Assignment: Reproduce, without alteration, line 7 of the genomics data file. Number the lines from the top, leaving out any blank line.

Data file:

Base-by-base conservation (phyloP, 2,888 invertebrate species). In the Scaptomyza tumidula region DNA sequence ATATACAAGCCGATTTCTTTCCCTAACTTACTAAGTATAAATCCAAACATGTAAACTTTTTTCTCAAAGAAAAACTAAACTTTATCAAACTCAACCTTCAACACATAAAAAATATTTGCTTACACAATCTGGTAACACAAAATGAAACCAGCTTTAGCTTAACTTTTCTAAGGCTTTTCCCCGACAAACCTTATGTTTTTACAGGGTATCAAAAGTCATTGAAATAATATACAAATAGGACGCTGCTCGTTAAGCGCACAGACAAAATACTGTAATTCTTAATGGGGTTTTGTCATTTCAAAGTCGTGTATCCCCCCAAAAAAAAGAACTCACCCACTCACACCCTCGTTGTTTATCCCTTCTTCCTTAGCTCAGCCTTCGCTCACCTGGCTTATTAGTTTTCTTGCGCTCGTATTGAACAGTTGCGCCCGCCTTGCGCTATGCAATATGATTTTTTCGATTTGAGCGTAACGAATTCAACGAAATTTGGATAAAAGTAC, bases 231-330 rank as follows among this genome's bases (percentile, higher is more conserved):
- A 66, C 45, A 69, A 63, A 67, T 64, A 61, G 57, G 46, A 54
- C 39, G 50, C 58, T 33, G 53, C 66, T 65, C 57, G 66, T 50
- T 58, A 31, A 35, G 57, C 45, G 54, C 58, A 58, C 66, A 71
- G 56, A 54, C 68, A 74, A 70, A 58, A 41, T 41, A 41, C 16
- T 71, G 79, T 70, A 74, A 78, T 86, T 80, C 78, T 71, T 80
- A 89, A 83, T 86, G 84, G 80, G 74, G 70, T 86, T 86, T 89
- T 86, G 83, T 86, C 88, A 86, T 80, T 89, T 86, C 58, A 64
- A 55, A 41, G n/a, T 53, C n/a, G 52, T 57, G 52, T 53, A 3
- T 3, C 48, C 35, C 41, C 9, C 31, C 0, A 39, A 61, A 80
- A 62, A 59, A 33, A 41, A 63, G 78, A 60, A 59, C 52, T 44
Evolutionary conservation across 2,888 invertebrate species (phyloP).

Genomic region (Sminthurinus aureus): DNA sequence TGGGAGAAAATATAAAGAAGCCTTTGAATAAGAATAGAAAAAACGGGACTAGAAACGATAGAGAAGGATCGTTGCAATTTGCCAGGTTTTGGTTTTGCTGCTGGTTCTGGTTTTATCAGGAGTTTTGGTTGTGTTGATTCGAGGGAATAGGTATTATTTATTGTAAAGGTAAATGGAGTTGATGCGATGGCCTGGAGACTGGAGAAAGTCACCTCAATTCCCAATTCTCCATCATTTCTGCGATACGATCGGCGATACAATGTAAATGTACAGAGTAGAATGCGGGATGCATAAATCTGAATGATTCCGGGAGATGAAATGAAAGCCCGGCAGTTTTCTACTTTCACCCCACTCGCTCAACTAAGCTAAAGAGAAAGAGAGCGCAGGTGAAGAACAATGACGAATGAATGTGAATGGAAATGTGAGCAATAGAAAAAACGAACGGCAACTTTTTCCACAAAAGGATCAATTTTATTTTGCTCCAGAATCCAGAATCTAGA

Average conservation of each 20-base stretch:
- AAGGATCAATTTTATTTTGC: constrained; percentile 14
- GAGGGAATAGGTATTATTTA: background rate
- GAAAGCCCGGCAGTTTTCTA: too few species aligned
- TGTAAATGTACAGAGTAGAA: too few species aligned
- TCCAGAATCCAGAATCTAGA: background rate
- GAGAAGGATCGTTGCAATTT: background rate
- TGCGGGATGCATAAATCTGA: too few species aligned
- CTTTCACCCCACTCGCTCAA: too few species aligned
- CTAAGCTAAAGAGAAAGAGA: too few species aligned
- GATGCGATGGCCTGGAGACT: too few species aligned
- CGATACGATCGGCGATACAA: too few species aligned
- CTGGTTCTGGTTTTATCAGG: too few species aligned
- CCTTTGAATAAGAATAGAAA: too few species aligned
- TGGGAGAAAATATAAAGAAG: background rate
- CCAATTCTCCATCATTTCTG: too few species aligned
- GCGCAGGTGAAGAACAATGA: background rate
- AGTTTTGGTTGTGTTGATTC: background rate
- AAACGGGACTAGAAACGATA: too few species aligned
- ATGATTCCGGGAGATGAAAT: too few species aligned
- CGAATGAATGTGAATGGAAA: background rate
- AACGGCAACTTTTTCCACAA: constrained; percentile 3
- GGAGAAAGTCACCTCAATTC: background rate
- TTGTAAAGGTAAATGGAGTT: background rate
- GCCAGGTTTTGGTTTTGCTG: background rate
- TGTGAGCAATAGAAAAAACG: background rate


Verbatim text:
- A 89, A 83, T 86, G 84, G 80, G 74, G 70, T 86, T 86, T 89